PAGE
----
The European Space Agency (ESA) landed a probe on a comet on Wednesday, a first in space exploration and the climax of a decade-long mission to get samples from what are the remnants of the birth of Earth's solar system.
The box-shaped 100-kg (220-pound) lander, named Philae, touched down on schedule at about 1600 GMT after a seven-hour descent from spacecraft Rosetta around half a billion kilometers (300 million miles) from Earth.
Scientists hope that samples from the surface of 67P/Churyumov-Gerasimenko will help show how planets and life are created as the rock and ice that make up the comet preserve organic molecules like a time-capsule.
Comets come from the formation of Earth's 4.6-billion-year-old solar system. Scientists believe they may have brought much of the water in Earth's oceans.
"We are ready to make science fiction a science fact," ESA director of human spaceflight and operations, Thomas Reiter, said at the European Space Operations Center in Germany before the landing.
Rosetta reached the comet, a roughly 3-by-5 km rock discovered in 1969, in August after a journey of 6.4 billion km that took 10 years, five months and four days - a mission that cost close to 1.4 billion euros ($1.8 billion).
Rosetta is the first spacecraft to orbit a comet rather than just flying past to take pictures.
Wednesday's launch went ahead despite a problem with the thruster that meant the probe had to rely mainly on its harpoons to stop it bouncing back from the comet's surface.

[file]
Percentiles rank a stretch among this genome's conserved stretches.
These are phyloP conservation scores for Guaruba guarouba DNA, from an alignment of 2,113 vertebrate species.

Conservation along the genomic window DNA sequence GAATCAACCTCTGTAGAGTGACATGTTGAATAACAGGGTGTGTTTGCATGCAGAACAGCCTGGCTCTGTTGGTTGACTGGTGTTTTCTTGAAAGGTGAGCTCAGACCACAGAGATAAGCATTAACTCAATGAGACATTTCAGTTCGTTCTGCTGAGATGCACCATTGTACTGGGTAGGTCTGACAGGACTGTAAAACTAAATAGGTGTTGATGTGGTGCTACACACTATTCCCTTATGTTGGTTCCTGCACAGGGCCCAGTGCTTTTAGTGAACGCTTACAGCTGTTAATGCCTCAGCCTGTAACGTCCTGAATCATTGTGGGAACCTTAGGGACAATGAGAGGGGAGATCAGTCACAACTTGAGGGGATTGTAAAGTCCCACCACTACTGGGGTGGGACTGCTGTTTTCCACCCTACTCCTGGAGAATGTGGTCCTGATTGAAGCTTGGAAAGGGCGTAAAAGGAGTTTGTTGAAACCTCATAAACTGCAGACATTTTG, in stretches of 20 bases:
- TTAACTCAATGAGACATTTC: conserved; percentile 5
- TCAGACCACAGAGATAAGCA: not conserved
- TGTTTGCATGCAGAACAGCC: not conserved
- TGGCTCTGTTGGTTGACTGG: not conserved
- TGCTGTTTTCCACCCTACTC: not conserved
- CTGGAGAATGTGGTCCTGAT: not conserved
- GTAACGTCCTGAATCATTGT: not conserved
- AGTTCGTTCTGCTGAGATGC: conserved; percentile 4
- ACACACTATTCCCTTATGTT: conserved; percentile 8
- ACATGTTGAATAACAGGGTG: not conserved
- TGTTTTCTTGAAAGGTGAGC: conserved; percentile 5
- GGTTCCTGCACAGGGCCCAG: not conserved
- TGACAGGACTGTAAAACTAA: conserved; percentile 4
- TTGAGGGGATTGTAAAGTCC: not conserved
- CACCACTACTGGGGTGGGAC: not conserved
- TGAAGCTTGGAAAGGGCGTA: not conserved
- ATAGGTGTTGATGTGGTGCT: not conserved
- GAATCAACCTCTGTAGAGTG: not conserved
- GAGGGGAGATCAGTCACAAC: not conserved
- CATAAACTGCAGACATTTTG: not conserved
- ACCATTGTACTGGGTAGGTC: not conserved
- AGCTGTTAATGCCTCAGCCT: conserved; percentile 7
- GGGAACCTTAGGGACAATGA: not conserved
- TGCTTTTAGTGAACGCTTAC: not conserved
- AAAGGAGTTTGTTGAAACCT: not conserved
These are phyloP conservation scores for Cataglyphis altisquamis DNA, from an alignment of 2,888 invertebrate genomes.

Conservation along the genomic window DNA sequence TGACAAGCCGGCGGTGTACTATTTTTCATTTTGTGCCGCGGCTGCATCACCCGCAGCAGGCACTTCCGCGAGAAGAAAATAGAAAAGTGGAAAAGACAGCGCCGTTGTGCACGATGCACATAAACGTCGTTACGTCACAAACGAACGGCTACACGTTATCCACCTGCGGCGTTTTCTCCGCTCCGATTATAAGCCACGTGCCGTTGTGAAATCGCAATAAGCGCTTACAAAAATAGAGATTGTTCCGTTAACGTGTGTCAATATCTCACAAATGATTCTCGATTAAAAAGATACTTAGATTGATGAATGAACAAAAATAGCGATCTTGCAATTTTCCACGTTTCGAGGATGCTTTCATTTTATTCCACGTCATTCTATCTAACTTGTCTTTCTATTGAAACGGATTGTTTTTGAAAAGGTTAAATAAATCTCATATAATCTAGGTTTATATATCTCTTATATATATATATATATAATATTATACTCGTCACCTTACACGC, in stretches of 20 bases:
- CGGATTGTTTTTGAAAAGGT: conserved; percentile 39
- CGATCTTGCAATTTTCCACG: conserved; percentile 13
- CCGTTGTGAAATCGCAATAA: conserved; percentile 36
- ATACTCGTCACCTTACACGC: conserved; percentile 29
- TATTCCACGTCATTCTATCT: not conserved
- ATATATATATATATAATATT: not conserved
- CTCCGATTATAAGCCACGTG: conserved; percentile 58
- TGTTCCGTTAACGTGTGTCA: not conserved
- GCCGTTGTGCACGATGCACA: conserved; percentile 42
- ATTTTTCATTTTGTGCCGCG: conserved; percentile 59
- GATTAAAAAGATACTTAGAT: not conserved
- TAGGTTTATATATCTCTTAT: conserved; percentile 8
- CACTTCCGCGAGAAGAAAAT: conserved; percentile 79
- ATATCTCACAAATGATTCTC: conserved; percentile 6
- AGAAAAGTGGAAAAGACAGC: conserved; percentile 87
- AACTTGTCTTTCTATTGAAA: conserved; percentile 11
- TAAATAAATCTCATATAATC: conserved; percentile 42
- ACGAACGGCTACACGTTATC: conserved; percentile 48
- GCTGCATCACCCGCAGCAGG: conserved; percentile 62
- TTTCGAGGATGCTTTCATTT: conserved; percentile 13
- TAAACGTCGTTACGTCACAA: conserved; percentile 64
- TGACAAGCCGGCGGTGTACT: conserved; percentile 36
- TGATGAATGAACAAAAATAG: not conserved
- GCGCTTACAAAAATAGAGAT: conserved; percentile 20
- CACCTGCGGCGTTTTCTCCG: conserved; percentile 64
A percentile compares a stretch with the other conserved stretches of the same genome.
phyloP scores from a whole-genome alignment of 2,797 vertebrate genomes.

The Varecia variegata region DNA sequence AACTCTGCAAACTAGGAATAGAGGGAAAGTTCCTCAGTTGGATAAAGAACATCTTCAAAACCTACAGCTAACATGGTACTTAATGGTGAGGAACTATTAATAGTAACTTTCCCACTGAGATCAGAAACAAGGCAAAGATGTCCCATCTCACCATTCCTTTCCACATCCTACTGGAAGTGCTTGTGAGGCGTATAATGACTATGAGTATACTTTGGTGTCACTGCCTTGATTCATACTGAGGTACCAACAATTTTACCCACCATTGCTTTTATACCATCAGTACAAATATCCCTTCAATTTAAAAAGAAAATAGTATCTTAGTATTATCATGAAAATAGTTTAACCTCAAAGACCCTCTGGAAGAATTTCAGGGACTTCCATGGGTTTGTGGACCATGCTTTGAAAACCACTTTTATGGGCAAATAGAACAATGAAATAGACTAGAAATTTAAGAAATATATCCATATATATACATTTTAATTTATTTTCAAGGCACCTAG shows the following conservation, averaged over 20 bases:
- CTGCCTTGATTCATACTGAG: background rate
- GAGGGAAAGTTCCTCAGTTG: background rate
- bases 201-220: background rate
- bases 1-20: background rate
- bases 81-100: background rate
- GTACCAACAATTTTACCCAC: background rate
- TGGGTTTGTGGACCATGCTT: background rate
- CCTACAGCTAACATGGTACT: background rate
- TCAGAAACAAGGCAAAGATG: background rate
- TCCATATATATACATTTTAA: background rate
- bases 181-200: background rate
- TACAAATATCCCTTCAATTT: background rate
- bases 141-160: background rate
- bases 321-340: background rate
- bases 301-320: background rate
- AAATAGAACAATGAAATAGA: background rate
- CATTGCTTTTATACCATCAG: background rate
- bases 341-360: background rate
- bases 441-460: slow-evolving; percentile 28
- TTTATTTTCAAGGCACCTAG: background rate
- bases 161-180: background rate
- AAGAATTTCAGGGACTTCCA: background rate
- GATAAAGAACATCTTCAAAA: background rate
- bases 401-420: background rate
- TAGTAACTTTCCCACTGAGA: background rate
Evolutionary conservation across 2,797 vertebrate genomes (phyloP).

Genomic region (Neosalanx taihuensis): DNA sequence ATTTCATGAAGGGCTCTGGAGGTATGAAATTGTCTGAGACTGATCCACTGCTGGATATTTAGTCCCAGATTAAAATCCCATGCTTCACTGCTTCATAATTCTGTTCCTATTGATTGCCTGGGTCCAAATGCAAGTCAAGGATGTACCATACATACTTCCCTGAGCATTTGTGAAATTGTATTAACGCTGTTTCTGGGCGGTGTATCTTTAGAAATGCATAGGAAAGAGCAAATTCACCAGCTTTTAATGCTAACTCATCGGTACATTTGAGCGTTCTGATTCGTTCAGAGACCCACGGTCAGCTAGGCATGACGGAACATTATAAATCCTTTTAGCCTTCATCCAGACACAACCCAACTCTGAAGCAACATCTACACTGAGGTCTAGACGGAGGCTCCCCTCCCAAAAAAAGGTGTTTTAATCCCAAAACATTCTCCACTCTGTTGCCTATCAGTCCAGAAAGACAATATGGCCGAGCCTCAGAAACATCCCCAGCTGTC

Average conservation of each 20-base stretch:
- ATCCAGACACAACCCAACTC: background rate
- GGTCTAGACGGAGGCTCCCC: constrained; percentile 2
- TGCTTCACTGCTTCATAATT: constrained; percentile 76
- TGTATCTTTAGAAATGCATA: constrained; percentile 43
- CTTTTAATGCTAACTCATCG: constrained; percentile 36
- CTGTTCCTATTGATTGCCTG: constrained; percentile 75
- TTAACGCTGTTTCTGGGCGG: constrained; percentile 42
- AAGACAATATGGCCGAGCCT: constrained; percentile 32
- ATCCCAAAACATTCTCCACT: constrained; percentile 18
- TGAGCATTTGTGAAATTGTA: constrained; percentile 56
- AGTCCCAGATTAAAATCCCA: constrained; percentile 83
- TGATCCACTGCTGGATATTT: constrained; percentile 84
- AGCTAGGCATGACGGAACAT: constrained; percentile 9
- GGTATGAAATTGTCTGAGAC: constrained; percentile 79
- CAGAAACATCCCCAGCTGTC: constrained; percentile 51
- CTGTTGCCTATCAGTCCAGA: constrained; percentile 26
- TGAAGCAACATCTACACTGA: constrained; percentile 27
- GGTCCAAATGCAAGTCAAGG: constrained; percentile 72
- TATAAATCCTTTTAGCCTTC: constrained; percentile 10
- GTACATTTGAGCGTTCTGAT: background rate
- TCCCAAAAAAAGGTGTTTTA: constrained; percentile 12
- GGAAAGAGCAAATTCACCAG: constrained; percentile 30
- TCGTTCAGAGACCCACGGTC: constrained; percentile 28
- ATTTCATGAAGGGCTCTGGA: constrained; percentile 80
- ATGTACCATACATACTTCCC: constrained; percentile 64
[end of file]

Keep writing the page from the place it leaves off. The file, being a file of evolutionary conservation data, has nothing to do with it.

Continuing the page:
The three-legged lander had to be released at exactly the right time and speed because it cannot be controlled on its descent. On its way down, Philae gathered data and images, which were relayed back to Earth.
Engineers designed the lander not knowing what type of terrain they would find on the comet's surface. Rosetta has been taking pictures of the comet and collecting samples from its atmosphere as it approaches the sun, showing it is not as smooth as initially hoped, making landing more tricky.
The surface is also more dusty than expected, limiting light needed to charge its solar panels and power its instruments once its batteries run out after two and a half days.
(Additional reporting by Irene Klotz in Cape Canaveral, Fla; Editing by Louise Ireland)
This story originally appeared on Reuters